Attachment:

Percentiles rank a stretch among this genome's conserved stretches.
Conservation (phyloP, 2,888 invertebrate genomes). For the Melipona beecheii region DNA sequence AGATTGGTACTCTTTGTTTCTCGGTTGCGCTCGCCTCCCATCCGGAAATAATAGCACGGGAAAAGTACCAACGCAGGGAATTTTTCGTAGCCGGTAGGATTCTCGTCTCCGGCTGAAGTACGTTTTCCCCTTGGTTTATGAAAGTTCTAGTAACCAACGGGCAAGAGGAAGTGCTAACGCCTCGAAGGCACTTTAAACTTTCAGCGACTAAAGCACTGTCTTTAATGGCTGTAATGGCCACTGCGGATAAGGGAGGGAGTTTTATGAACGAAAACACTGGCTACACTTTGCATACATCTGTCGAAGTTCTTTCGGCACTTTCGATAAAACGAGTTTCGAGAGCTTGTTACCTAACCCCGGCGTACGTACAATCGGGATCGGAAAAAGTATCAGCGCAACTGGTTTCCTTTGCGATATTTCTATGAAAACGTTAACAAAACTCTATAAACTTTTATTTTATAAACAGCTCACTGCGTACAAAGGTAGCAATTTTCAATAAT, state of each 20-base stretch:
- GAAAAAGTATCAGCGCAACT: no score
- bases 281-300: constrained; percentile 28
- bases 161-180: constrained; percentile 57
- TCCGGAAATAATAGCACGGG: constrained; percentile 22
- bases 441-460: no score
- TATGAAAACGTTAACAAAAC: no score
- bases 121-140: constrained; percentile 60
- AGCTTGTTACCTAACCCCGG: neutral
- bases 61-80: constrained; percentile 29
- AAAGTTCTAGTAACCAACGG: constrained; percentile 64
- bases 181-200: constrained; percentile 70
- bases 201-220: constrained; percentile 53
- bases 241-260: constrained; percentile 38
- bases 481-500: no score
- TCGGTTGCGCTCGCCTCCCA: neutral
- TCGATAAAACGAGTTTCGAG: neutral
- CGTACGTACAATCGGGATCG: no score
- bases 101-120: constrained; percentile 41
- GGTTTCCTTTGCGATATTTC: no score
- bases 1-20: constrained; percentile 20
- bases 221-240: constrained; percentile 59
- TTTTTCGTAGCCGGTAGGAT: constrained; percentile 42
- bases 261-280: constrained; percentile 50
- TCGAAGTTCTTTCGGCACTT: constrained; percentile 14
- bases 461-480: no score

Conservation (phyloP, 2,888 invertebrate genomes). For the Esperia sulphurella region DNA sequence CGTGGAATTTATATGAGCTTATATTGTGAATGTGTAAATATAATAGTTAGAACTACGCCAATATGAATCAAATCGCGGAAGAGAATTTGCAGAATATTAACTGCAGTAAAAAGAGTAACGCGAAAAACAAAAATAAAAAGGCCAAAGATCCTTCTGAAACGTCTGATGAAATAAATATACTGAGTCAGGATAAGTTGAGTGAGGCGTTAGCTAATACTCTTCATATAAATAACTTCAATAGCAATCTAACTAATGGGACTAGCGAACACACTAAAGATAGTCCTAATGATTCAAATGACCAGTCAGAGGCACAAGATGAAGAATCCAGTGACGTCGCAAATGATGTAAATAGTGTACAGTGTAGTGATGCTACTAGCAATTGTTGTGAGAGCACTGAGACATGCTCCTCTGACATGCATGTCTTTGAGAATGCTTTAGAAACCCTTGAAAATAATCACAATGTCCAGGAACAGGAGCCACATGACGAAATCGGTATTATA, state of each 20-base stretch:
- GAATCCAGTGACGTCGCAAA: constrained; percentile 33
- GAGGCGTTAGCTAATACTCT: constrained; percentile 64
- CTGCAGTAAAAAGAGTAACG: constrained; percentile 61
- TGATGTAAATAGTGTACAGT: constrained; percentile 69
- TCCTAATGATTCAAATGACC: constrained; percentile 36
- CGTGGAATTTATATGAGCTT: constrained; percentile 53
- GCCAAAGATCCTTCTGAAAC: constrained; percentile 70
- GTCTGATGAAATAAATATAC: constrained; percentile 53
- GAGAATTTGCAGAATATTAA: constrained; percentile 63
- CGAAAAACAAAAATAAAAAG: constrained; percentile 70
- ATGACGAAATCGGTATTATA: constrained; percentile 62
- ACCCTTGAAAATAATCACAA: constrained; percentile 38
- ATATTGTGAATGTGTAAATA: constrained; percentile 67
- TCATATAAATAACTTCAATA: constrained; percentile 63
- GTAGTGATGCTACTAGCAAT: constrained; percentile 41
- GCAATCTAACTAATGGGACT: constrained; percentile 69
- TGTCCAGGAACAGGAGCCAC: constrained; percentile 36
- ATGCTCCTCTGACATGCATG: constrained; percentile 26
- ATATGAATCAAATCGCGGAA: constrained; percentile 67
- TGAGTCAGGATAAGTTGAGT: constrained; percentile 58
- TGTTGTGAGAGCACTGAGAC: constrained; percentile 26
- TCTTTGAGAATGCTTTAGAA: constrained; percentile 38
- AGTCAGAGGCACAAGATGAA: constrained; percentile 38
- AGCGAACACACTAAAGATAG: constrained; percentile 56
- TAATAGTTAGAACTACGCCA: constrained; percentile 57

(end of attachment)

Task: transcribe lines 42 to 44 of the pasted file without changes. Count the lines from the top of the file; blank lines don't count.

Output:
- TCATATAAATAACTTCAATA: constrained; percentile 63
- GTAGTGATGCTACTAGCAAT: constrained; percentile 41
- GCAATCTAACTAATGGGACT: constrained; percentile 69